Subjects and Method

Patient population

We retrospectively reviewed the medical records of 138 consecutive patients whose age was 10 or less among the patients who underwent adenotonsillectomy due to frequent upper respiratory infection (URI) or sleep apnea from January 2009 to December 2009. We performed telephone-based survey about height and weight at 5 years after the surgery in 2014 after obtaining approval from the Institutional Review Board of Hanyang University Guri Hospital (HYGU-2016-7-014). Patients or their parents were also asked questions about frequency of upper respiratory infection, appetite and sleep apnea, and each parameter was scored using 5 verbal rating scale: absent (1), mild (2), moderate (3), severe (4), very severe (5). Patients who were not available to contact for survey with incomplete medical record and who had other pediatric or psychiatric disease that can influence on growth from the time of surgery to survey were excluded. Finally, 104 patients completed questionnaire and they were enrolled in this study. All of the patients were ethnically Korean.

Analyzing procedures

Height and weight percentile were calculated using Pediatric and Adolescent Standard Growth Chart provided by Korean Centers for Disease Control [14]. Pre-operative and post-operative height and weight percentiles and presenting symptoms were analyzed to determine whether there was a change in growth and symptoms. We analyzed the change in height and weight percentile between the pre-operative and 5 years after surgery. Pre-operative growth status was also considered when comparing pre-operative and post-operative growth percentiles. To evaluate whether there were differences in growth according to pre-operative growth status, patients were divided into two groups: pre-operative height and weight percentile 50 or more and less than 50.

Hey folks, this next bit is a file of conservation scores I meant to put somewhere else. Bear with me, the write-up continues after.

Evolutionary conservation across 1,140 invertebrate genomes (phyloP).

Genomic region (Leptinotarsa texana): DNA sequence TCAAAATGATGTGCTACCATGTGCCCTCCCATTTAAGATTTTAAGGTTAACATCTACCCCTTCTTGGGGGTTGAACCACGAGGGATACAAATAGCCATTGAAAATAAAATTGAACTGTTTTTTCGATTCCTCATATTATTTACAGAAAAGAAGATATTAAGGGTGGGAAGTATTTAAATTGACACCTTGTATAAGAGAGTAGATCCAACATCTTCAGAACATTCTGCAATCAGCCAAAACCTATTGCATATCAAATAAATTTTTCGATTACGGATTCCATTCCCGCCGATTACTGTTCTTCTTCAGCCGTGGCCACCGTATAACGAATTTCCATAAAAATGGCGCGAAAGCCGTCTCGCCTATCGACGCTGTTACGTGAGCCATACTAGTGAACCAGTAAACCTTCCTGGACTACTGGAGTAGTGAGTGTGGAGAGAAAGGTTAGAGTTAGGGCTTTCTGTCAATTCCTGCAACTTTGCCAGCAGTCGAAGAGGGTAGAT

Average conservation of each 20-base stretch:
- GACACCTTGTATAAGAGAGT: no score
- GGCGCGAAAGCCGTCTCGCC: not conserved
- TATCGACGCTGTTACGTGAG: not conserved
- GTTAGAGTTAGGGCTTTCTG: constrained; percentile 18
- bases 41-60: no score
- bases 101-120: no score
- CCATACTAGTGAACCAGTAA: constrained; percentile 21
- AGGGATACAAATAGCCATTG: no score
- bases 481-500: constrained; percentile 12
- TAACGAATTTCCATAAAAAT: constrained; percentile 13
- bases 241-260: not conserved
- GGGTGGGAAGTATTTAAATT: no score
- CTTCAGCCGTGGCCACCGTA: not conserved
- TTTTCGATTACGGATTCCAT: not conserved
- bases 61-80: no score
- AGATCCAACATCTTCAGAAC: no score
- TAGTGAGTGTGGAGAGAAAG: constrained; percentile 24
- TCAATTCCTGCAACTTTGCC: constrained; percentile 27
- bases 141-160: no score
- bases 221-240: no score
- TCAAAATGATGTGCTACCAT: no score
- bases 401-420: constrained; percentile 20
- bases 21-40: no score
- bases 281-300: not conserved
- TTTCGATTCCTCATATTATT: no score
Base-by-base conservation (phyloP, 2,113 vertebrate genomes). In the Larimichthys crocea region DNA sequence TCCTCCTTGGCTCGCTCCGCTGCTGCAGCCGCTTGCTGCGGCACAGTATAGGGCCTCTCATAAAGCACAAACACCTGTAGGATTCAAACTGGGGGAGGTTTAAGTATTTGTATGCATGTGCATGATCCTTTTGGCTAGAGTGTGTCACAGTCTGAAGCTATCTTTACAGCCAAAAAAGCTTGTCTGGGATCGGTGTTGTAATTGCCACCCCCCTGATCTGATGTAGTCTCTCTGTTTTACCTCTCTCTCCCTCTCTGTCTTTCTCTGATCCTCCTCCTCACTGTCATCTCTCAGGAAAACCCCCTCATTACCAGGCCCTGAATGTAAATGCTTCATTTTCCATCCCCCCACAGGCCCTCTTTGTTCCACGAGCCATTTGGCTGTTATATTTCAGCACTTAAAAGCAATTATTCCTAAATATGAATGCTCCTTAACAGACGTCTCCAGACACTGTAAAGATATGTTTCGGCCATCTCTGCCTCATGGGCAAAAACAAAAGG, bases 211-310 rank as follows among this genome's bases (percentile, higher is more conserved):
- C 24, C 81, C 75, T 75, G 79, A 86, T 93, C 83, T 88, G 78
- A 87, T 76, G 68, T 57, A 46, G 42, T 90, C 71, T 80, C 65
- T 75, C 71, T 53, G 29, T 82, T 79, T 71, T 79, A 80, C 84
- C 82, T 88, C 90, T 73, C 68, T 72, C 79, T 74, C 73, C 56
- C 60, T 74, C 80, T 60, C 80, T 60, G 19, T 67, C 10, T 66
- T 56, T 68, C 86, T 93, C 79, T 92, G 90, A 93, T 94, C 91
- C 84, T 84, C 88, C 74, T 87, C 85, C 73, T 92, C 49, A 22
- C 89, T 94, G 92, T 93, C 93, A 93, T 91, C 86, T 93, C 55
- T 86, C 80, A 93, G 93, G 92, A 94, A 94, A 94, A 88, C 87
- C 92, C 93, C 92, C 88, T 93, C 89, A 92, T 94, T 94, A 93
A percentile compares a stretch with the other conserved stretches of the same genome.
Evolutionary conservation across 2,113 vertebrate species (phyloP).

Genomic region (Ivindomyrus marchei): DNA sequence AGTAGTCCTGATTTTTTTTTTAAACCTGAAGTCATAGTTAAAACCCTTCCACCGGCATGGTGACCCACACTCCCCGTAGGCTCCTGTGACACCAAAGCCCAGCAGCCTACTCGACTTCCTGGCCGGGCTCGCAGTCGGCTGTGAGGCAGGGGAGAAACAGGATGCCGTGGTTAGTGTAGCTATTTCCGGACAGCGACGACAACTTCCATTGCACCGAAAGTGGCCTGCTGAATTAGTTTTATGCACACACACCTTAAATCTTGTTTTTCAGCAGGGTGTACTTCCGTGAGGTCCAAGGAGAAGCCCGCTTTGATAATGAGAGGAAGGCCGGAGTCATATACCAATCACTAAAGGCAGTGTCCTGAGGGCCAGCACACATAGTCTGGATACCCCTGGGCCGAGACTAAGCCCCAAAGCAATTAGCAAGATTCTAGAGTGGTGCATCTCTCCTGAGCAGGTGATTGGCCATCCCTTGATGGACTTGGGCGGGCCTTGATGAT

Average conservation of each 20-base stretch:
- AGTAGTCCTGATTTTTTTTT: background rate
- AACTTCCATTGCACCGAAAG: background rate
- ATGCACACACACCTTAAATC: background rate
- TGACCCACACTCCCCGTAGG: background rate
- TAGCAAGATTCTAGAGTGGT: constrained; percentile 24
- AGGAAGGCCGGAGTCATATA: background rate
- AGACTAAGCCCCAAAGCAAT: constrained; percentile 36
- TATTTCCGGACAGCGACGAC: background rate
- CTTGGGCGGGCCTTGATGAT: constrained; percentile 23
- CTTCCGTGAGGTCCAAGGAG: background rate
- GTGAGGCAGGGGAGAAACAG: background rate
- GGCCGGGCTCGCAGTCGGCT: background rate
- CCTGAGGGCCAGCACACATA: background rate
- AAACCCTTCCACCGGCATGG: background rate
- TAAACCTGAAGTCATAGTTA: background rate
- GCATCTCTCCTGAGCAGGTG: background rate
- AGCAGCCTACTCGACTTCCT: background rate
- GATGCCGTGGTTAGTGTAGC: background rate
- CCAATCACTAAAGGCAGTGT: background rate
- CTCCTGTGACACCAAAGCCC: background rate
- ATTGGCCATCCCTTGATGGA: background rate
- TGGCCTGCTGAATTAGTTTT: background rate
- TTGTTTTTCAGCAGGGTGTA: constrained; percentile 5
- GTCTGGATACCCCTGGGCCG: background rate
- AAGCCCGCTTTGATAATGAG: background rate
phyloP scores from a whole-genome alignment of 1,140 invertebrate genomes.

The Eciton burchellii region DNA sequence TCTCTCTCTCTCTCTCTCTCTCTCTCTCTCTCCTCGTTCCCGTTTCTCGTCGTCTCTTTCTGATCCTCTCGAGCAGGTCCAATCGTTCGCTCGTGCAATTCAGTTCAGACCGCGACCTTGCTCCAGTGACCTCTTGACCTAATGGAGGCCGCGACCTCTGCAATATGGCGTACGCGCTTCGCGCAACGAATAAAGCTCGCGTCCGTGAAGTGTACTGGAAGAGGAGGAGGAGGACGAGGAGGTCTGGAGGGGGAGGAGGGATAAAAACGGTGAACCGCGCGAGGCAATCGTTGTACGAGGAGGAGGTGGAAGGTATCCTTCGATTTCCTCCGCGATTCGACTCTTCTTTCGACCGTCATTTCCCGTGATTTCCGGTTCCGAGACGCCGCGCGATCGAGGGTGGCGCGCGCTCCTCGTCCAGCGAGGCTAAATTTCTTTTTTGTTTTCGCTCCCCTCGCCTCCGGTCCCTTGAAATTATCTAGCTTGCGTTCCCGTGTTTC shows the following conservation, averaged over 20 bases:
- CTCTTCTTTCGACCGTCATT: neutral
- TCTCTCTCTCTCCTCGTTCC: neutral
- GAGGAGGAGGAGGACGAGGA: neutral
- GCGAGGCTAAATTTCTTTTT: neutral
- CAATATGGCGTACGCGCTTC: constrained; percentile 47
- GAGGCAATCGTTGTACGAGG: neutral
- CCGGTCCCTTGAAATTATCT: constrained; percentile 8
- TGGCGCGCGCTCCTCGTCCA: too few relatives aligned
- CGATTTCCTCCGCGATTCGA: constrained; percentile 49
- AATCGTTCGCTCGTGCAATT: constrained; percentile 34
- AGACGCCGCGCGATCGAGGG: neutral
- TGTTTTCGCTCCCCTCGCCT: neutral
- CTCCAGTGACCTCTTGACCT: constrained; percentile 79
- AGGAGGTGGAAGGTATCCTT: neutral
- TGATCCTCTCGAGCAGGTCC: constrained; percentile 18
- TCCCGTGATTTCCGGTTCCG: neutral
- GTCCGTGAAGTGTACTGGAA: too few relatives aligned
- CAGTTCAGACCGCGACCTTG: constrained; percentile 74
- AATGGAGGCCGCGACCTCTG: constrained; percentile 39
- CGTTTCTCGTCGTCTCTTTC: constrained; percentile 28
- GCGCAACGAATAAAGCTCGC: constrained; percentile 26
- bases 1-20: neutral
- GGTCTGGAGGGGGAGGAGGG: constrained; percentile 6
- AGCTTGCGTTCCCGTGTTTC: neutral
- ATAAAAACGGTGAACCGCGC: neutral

Statistical analysis

We used SPSS 22.0 software for Windows (IBM Corp., Armonk, NY, USA). Values are presented as mean±standard deviation unless otherwise indicated. The paired t-test and student’s t-test were used to evaluate differences. Differences were considered significant at p<0.05.


Patient population

The subjects included 62 males and 42 females. Mean age was 6.0±1.9 years (range, 3-10) and mean follow up period was 63 months (range, 61-68). Mean pre-operative height was 119.13±12.94 cm, and mean post-operative height was 155.29±12.38 cm. Mean pre-operative weight was 24.88±8.47 kg, and mean post-operative weight was 46.32±11.55 kg. The most common presenting symptom was snoring or sleep apnea in a total of 92 patients (88.5%) with very severe (7 patients), severe (50 patients), moderate (21 patients), and mild (14 patients). Surgery was indicated in 12 patients (11.5%) due to frequent upper respiratory infection. But, many patients had 2 or more symptoms. Frequent upper airway infections and poor appetite were noted in 64 patients (61.5%) and 44 patients (42.3%), respectively.

Changes in symptoms

All of preoperative presenting symptoms - frequency of upper airway infection, poor appetite and sleep disordered breathing - were significantly improved after surgery (p<0.001, p<0.001, and p=0.002, respectively) (Table 1).

Changes in height percentile